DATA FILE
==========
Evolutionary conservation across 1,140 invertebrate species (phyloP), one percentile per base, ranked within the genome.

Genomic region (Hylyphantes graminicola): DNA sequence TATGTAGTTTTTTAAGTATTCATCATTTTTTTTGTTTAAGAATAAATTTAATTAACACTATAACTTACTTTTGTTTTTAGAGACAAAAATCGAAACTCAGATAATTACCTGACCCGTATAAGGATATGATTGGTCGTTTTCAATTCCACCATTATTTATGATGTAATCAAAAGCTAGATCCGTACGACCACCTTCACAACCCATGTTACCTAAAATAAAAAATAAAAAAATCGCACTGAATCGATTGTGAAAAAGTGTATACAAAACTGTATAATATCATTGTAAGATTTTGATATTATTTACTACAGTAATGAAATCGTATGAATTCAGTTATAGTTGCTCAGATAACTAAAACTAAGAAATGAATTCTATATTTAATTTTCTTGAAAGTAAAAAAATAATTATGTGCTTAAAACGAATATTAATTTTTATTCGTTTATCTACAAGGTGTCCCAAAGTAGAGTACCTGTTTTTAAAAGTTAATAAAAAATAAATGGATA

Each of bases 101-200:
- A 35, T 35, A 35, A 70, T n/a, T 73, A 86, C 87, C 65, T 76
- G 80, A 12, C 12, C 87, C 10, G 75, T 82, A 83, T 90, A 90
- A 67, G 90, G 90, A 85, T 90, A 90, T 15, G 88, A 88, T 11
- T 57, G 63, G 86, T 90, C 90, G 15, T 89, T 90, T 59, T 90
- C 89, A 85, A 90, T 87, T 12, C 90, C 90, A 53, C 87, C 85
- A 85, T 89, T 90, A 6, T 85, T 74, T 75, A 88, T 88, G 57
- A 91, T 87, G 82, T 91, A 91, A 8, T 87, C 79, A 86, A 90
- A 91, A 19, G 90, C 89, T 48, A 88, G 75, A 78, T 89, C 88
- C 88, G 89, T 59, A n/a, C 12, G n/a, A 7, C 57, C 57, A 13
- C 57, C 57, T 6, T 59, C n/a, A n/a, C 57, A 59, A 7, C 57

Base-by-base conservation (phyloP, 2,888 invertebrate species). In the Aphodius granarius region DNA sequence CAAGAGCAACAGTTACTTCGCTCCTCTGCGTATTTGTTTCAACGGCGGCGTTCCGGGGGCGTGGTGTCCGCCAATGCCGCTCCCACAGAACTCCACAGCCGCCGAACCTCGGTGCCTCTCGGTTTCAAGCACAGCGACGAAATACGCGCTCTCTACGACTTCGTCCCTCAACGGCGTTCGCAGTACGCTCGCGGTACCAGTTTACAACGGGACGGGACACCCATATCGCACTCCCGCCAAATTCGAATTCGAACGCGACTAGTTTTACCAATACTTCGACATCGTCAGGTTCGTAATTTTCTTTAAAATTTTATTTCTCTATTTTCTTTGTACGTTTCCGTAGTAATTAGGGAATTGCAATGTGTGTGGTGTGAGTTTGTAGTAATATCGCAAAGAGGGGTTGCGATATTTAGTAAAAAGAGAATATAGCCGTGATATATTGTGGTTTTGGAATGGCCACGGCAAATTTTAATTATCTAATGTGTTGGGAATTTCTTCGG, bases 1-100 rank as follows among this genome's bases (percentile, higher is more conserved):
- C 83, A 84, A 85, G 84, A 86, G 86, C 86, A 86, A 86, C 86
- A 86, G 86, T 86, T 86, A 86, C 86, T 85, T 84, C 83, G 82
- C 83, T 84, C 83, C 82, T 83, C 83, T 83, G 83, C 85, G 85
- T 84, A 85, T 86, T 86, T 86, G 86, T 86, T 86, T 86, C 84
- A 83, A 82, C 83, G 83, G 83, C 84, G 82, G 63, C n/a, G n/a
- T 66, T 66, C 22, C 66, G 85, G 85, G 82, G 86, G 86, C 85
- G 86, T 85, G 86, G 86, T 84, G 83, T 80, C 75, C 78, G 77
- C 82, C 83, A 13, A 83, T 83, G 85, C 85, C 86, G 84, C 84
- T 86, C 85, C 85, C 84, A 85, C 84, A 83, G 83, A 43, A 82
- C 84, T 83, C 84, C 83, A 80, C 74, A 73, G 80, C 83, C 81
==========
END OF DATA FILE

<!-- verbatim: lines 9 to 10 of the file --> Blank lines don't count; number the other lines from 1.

- A 85, T 89, T 90, A 6, T 85, T 74, T 75, A 88, T 88, G 57
- A 91, T 87, G 82, T 91, A 91, A 8, T 87, C 79, A 86, A 90